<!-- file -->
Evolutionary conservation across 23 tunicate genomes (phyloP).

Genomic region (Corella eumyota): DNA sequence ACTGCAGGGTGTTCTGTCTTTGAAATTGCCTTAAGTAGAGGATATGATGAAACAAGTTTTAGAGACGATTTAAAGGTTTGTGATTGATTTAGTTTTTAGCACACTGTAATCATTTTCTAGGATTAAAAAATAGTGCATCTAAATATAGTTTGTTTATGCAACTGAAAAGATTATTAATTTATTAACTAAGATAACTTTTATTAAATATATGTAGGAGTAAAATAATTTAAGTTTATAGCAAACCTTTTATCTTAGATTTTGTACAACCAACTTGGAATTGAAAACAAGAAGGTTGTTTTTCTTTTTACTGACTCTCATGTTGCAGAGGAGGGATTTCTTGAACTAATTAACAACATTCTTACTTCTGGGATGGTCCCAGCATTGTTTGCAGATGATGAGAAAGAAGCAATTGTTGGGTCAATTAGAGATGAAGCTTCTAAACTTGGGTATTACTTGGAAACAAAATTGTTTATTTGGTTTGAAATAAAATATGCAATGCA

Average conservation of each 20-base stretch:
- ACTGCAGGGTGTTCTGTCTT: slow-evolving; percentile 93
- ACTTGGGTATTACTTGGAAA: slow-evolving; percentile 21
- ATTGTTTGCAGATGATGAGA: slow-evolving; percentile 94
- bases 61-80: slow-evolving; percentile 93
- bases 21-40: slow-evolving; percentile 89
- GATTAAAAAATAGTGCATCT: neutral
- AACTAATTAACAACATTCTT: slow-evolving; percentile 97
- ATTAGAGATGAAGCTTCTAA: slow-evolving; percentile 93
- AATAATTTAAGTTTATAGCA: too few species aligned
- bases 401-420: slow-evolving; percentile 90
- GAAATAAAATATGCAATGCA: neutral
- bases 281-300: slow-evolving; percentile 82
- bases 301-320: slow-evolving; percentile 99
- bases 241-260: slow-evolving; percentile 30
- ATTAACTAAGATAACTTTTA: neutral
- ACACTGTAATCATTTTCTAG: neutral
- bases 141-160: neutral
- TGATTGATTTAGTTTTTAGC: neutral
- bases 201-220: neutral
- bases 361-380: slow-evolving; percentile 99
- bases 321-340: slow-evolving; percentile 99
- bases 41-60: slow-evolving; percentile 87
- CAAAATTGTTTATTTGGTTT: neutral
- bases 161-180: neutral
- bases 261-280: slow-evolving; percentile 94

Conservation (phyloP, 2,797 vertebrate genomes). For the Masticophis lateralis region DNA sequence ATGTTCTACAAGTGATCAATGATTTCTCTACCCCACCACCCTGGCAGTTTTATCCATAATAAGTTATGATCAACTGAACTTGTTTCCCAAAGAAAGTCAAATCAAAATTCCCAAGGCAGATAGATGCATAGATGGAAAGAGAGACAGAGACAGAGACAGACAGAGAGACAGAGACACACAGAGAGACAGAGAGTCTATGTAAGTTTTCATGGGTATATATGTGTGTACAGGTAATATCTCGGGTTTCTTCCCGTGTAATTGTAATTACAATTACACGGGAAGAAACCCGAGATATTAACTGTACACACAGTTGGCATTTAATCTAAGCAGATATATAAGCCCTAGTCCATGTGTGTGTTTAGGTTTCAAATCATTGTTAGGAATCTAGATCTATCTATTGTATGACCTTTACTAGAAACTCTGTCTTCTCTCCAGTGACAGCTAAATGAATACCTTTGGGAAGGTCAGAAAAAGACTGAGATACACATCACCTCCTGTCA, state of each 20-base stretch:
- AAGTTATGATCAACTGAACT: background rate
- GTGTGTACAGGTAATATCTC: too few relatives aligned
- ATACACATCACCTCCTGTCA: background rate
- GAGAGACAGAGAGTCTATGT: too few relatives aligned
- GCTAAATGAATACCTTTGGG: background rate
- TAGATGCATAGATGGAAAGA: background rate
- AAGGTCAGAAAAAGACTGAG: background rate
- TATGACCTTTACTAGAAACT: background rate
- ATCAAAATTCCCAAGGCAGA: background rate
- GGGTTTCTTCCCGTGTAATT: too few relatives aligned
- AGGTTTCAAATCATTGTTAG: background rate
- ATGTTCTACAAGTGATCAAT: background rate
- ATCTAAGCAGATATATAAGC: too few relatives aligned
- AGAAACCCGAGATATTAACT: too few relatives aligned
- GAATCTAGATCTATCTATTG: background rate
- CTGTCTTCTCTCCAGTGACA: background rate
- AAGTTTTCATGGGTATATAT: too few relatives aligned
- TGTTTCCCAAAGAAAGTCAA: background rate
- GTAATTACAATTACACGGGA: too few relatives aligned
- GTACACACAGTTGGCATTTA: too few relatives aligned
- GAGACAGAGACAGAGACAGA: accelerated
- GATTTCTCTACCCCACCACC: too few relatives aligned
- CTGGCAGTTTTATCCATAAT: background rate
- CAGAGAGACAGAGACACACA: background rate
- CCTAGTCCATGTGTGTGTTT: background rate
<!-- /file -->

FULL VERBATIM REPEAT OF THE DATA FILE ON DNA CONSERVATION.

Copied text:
Evolutionary conservation across 23 tunicate genomes (phyloP).

Genomic region (Corella eumyota): DNA sequence ACTGCAGGGTGTTCTGTCTTTGAAATTGCCTTAAGTAGAGGATATGATGAAACAAGTTTTAGAGACGATTTAAAGGTTTGTGATTGATTTAGTTTTTAGCACACTGTAATCATTTTCTAGGATTAAAAAATAGTGCATCTAAATATAGTTTGTTTATGCAACTGAAAAGATTATTAATTTATTAACTAAGATAACTTTTATTAAATATATGTAGGAGTAAAATAATTTAAGTTTATAGCAAACCTTTTATCTTAGATTTTGTACAACCAACTTGGAATTGAAAACAAGAAGGTTGTTTTTCTTTTTACTGACTCTCATGTTGCAGAGGAGGGATTTCTTGAACTAATTAACAACATTCTTACTTCTGGGATGGTCCCAGCATTGTTTGCAGATGATGAGAAAGAAGCAATTGTTGGGTCAATTAGAGATGAAGCTTCTAAACTTGGGTATTACTTGGAAACAAAATTGTTTATTTGGTTTGAAATAAAATATGCAATGCA

Average conservation of each 20-base stretch:
- ACTGCAGGGTGTTCTGTCTT: slow-evolving; percentile 93
- ACTTGGGTATTACTTGGAAA: slow-evolving; percentile 21
- ATTGTTTGCAGATGATGAGA: slow-evolving; percentile 94
- bases 61-80: slow-evolving; percentile 93
- bases 21-40: slow-evolving; percentile 89
- GATTAAAAAATAGTGCATCT: neutral
- AACTAATTAACAACATTCTT: slow-evolving; percentile 97
- ATTAGAGATGAAGCTTCTAA: slow-evolving; percentile 93
- AATAATTTAAGTTTATAGCA: too few species aligned
- bases 401-420: slow-evolving; percentile 90
- GAAATAAAATATGCAATGCA: neutral
- bases 281-300: slow-evolving; percentile 82
- bases 301-320: slow-evolving; percentile 99
- bases 241-260: slow-evolving; percentile 30
- ATTAACTAAGATAACTTTTA: neutral
- ACACTGTAATCATTTTCTAG: neutral
- bases 141-160: neutral
- TGATTGATTTAGTTTTTAGC: neutral
- bases 201-220: neutral
- bases 361-380: slow-evolving; percentile 99
- bases 321-340: slow-evolving; percentile 99
- bases 41-60: slow-evolving; percentile 87
- CAAAATTGTTTATTTGGTTT: neutral
- bases 161-180: neutral
- bases 261-280: slow-evolving; percentile 94

Conservation (phyloP, 2,797 vertebrate genomes). For the Masticophis lateralis region DNA sequence ATGTTCTACAAGTGATCAATGATTTCTCTACCCCACCACCCTGGCAGTTTTATCCATAATAAGTTATGATCAACTGAACTTGTTTCCCAAAGAAAGTCAAATCAAAATTCCCAAGGCAGATAGATGCATAGATGGAAAGAGAGACAGAGACAGAGACAGACAGAGAGACAGAGACACACAGAGAGACAGAGAGTCTATGTAAGTTTTCATGGGTATATATGTGTGTACAGGTAATATCTCGGGTTTCTTCCCGTGTAATTGTAATTACAATTACACGGGAAGAAACCCGAGATATTAACTGTACACACAGTTGGCATTTAATCTAAGCAGATATATAAGCCCTAGTCCATGTGTGTGTTTAGGTTTCAAATCATTGTTAGGAATCTAGATCTATCTATTGTATGACCTTTACTAGAAACTCTGTCTTCTCTCCAGTGACAGCTAAATGAATACCTTTGGGAAGGTCAGAAAAAGACTGAGATACACATCACCTCCTGTCA, state of each 20-base stretch:
- AAGTTATGATCAACTGAACT: background rate
- GTGTGTACAGGTAATATCTC: too few relatives aligned
- ATACACATCACCTCCTGTCA: background rate
- GAGAGACAGAGAGTCTATGT: too few relatives aligned
- GCTAAATGAATACCTTTGGG: background rate
- TAGATGCATAGATGGAAAGA: background rate
- AAGGTCAGAAAAAGACTGAG: background rate
- TATGACCTTTACTAGAAACT: background rate
- ATCAAAATTCCCAAGGCAGA: background rate
- GGGTTTCTTCCCGTGTAATT: too few relatives aligned
- AGGTTTCAAATCATTGTTAG: background rate
- ATGTTCTACAAGTGATCAAT: background rate
- ATCTAAGCAGATATATAAGC: too few relatives aligned
- AGAAACCCGAGATATTAACT: too few relatives aligned
- GAATCTAGATCTATCTATTG: background rate
- CTGTCTTCTCTCCAGTGACA: background rate
- AAGTTTTCATGGGTATATAT: too few relatives aligned
- TGTTTCCCAAAGAAAGTCAA: background rate
- GTAATTACAATTACACGGGA: too few relatives aligned
- GTACACACAGTTGGCATTTA: too few relatives aligned
- GAGACAGAGACAGAGACAGA: accelerated
- GATTTCTCTACCCCACCACC: too few relatives aligned
- CTGGCAGTTTTATCCATAAT: background rate
- CAGAGAGACAGAGACACACA: background rate
- CCTAGTCCATGTGTGTGTTT: background rate